For those who have been following its economic and tax fortunes, Connecticut has been lagging behind other states and has a millstone of unfunded pension liabilities around its neck. Depending on whom you ask, the unfunded pension liabilities for the State Employee Retirement System and the Teacher’s Retirement Fund are $39 billion, if government standards are applied, they are in excess of $100 billion if private sector accounting standards are applied. While Connecticut has contributed more to these pensions in the last few years, Connecticut at the same time has been losing population; seen more capital and high earners leave the state than enter the state; and the budget shortfalls continue unabated.

To the layman, when you have an annual state budget of about $22 billion dollars, which is chronically short of funds, and you have unfunded pension obligations of over $100 billion, a reckoning has arrived.

This is what $100 billion looks like: $100,000,000,000.00. We have seen what two rounds of tax increases under Gov. Dannel Malloy have achieved: people and businesses have left and continue to leave. Our state is now at a point of zero tolerance for tax increases of any kind. With more taxes, people that earn and have money leave. And so the downward spiral will continue if we choose the tax, fee and “revenue” path to salvation. Tolls and gas taxes are a fool’s errand.

What do we do? We have an obligation to the kind and well-meaning pensioners of the state as well as existing employees of the state to whom we promised pension benefits. On the other side, we have the need to make the state a place where businesses want to stay; where people want to open new businesses; and, where our residents want to retire and enjoy their golden years.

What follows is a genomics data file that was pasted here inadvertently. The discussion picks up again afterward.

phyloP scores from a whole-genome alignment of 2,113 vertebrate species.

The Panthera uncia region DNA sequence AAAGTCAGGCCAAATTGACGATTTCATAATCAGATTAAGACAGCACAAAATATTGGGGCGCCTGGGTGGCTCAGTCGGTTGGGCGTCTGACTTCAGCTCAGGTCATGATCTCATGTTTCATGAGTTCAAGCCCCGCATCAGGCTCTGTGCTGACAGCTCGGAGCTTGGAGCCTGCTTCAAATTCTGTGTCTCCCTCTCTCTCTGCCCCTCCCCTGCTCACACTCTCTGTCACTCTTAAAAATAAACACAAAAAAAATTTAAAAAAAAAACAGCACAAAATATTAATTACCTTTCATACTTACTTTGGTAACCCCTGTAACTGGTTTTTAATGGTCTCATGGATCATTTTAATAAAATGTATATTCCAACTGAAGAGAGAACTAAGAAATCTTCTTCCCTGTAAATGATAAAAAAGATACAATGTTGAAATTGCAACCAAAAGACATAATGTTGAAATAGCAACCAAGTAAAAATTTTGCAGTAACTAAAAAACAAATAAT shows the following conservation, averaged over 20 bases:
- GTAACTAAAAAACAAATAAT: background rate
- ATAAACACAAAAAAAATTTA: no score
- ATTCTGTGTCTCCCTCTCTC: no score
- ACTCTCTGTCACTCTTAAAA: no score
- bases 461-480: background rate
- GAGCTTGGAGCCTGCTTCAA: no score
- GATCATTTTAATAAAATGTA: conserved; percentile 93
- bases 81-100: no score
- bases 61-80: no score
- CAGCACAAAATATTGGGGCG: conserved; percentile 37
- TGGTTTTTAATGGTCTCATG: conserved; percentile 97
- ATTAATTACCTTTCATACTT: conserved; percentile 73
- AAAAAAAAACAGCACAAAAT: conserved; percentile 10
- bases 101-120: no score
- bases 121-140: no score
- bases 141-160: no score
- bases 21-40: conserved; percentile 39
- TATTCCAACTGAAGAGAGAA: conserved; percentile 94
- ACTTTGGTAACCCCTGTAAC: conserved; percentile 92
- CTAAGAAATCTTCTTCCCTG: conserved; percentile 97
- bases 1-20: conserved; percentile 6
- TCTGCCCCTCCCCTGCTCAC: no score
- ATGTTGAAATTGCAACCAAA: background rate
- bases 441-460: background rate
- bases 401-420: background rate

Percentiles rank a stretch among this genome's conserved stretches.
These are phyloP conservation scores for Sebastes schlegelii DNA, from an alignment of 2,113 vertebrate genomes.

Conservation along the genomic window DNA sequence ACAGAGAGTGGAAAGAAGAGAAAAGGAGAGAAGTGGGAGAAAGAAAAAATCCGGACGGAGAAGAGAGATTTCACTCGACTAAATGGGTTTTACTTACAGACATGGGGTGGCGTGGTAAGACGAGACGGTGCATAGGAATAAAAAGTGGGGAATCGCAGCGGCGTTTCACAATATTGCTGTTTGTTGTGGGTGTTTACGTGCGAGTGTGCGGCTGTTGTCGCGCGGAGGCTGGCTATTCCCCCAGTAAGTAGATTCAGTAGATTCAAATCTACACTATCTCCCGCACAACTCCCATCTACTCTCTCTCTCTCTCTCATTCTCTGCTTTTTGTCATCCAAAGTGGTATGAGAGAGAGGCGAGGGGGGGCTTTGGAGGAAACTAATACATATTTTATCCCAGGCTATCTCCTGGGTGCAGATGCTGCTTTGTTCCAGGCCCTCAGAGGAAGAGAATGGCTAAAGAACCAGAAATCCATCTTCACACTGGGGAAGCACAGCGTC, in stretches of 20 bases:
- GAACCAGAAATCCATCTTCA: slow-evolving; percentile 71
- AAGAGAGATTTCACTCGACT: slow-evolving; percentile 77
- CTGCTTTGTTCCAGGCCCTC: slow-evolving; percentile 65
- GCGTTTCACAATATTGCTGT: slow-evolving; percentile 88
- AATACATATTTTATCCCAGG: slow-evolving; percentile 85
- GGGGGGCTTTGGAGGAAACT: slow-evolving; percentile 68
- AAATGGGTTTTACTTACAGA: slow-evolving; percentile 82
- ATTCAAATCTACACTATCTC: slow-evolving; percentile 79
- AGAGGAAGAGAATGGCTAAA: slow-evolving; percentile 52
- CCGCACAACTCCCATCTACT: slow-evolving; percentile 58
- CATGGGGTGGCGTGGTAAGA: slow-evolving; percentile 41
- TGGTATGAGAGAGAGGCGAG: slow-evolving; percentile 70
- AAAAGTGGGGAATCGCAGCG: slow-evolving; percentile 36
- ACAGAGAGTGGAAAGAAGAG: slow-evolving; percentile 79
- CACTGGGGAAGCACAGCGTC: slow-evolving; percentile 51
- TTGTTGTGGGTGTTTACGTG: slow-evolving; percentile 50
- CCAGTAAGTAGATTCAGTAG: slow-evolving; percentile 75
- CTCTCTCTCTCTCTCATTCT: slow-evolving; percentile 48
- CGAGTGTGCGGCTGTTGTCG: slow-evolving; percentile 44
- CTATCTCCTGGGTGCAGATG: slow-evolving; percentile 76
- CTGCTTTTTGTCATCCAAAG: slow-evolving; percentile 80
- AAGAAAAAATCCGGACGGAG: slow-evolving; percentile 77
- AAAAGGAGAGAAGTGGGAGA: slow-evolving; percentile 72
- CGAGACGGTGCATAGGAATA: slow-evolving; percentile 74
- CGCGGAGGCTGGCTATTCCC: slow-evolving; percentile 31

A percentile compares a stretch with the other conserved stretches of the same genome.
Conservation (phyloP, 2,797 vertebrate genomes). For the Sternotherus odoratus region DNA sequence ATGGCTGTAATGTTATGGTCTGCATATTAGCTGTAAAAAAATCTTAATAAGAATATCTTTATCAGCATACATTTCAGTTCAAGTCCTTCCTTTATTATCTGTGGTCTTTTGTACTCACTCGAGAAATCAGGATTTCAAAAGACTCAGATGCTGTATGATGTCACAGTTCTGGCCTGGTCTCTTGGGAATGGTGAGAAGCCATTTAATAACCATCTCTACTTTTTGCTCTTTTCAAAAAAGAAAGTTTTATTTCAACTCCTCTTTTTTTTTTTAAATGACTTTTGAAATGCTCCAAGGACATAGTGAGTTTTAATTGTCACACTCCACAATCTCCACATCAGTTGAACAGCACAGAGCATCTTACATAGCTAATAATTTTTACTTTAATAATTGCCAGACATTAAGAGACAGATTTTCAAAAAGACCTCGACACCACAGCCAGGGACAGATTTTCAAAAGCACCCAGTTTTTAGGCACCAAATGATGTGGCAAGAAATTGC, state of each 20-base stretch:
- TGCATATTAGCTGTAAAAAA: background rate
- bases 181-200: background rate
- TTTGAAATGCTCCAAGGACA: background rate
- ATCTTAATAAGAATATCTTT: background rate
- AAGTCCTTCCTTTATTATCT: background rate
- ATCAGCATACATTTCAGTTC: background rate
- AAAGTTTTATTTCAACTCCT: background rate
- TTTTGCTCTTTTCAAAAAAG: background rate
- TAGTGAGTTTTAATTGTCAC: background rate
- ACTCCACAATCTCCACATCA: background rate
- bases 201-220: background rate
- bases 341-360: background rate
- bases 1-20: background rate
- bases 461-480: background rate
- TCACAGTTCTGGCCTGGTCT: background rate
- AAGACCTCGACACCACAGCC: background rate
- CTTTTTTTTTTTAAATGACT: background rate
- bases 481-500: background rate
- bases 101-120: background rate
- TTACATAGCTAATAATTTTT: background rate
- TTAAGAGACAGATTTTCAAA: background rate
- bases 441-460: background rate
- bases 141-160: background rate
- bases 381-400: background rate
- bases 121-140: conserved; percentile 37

And then there are the core functions of our state: to educate our young people; to have quality roads, bridges, buses and railroads; to have a social safety net for those of our citizens who need help from time to time; to reinvigorate our cities as places of leadership and jobs; to support our health care system; to have decent recreational and tourist facilities; and, to provide the myriad other services to its citizens commonly expected of a state government.

Lest we forget the words of James Madison in Federalist Paper 62:

“A good government implies two things: first, fidelity to the object of government, which is the happiness of the people: secondly, a knowledge of the means by which that object can be best attained.”

So the obligation of the State of Connecticut is first to the survival of the state for its general citizenry. This comes before any particular class of citizen.

Pensions that have vested to a pensioner or an existing state employee are viewed as property in Connecticut. Pineman v. Oechslin, 488 A.2d 803, (Conn. Supreme Ct. 1985), and Poole v. City of Waterbury, 831 A.2nd 211, (Conn. Supreme Ct. 2003).

So with unfunded pension obligations of $100,000,000,000, some ask whether Connecticut can use bankruptcy. Bankruptcy was recently used in Detroit to get their city on a better fiscal path. Some suggested it be used for the City of Hartford to deal with its fiscal woes. But bankruptcy is not available to a state. So what are the options for the State of Connecticut?